I refer you to point 2. Perhaps the most important thing you can do parenting wise, after empathising and easing up on yourself, is to keep to a routine, especially if your children are having to miss school or nursery. Covid has meant a huge relaxation in routines, particularly at bedtime. The more of a routine you can keep the better. Don’t let bedtime slide and don’t let the bedtime routine be replaced by screens – however shattered you feel (this time with your child at bedtime is so important), keep to a regular wake time. Get up and get everyone dressed. Have a routine for meals that you stick to. Consider creating a rough plan for the day – e.g: a walk before lunch, TV after lunch (before school work if your child is school age) and games after dinner. This predictability really helps children to feel more settled (and will ultimately help you to). These aren’t strict routines I’m talking about, no timetabling the day (unless that helps you), just rhythm and flow.

5. Find a Way to Offload Your Feelings
I’m not going to suggest self-care here (though it would be great wouldn’t it?), as I think it’s pretty unrealistic right now. Self-care to me right now just looks like being kind to myself. What you do really need though is a way to offload. When I run workshops I always talk about containment – the idea that as a parent you need to ‘hold’ your emotions and your child’s and you need enough empty space in your emotional container to be able to do this. If your container is full with stress, worry and big feelings then you simply won’t have space to contain your child’s emotions too and you (and they) will explode. You must make space, let those feelings out – have a good moan – to clear a gap. This could be a long phone call or video call (is anyone else THOROUGHLY sick of Zoom?) to a friend or family member who ‘gets it’, you could write your thoughts down in a journal, or you’re welcome to come and moan in my Facebook discussion groups (UK one HERE, Rest of World HERE – just say “Sarah sent me” as a reply to all questions).

6. Embrace Screen Time
Yes, seriously – don’t be afraid of it. Remember, we’re in the bottom 2 layers of Maslow’s pyramid at the moment, anything that helps you to survive is good in my book. Of course, it would be better if the screen time had some restrictions, but sometimes you’ve got to do what you’ve got to do. If that’s a whole day of the TV on, so that you don’t end up screaming at your children, that’s OK! Read more of my thoughts on screen time HERE

7. Don’t Worry Too Much About Your Child’s Education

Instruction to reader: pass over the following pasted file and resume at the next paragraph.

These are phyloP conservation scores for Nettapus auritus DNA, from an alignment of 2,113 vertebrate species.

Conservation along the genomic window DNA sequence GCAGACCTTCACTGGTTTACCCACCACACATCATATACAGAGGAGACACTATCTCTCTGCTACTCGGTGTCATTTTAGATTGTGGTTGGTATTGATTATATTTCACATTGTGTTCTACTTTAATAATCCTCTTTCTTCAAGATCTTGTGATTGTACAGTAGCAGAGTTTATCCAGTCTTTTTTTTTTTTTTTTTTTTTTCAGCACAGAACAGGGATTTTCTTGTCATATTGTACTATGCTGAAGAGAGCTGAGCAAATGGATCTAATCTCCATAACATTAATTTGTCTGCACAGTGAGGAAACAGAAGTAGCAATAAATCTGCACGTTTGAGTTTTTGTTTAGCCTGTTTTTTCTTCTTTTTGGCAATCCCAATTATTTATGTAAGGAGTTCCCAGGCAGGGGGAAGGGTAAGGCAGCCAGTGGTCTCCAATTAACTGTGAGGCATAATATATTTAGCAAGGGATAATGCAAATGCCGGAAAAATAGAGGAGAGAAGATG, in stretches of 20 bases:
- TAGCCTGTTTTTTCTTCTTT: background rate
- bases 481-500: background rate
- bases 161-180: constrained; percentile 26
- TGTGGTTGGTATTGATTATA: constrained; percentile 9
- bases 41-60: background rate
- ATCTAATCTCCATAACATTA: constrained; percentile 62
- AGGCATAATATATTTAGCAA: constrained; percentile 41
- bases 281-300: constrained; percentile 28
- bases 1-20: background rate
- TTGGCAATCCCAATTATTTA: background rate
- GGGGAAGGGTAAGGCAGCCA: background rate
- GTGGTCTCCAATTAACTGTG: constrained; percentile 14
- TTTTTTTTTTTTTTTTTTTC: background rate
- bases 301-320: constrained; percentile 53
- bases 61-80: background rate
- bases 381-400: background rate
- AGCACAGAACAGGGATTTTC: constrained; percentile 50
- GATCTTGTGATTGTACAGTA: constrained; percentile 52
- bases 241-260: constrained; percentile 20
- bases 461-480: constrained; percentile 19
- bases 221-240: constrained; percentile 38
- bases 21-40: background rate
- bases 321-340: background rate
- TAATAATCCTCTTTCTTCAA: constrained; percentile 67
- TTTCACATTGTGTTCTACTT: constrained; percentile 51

It’s OK if you take a break from the worksheets if your child is struggling. You don’t have to turn into a teacher overnight. Learning doesn’t just look like formal books and lessons. Learning happens when you go on your walk and find a snail and talk about the shape of its shell. Learning happens when you bake a brownie and your child helps to weight the ingredients. Learning happens when you watch trains, or planes, or elephants, or the Titanic programmes on TV. Learning happens with Lego and cardboard box dens. Learning happens in everyday conversations with you. Don’t underestimate your impact. Teachers will know how to help children when they go back to school and they will work hard to plug any gaps and online learning has hugely improved since the first lockdown. I personally would not be stressing about my child’s education right now. 

8. Try to Consume Important Nutrients
I’m not talking about trying to revolutionise your diet, or lose weight (ignore those new year diet adverts!) or anything else that really irritates me about the current crisis. I’m talking about basic nutrients that can really impact on how you feel. The biggies here (when it comes to mental health) are MagnesiumOmega 3 and the B vitamins. Look at your microbiome too, a good probiotic may be in order. Vitamin D is also really important, especially if you’re not getting much sun. Aiming to get all your nutrients from food is the best approach, but if not – then look for a good quality supplement (I personally use Solgar, Better You and BioKult – note: I have no relationship with any of these companies, they are genuinely what I use, I’m only mentioning brands here because I’ll have people contacting me asking what I use if I don’t!).


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Published by SarahOckwell-Smith

Sarah Ockwell-Smith, Parenting author and mother to four.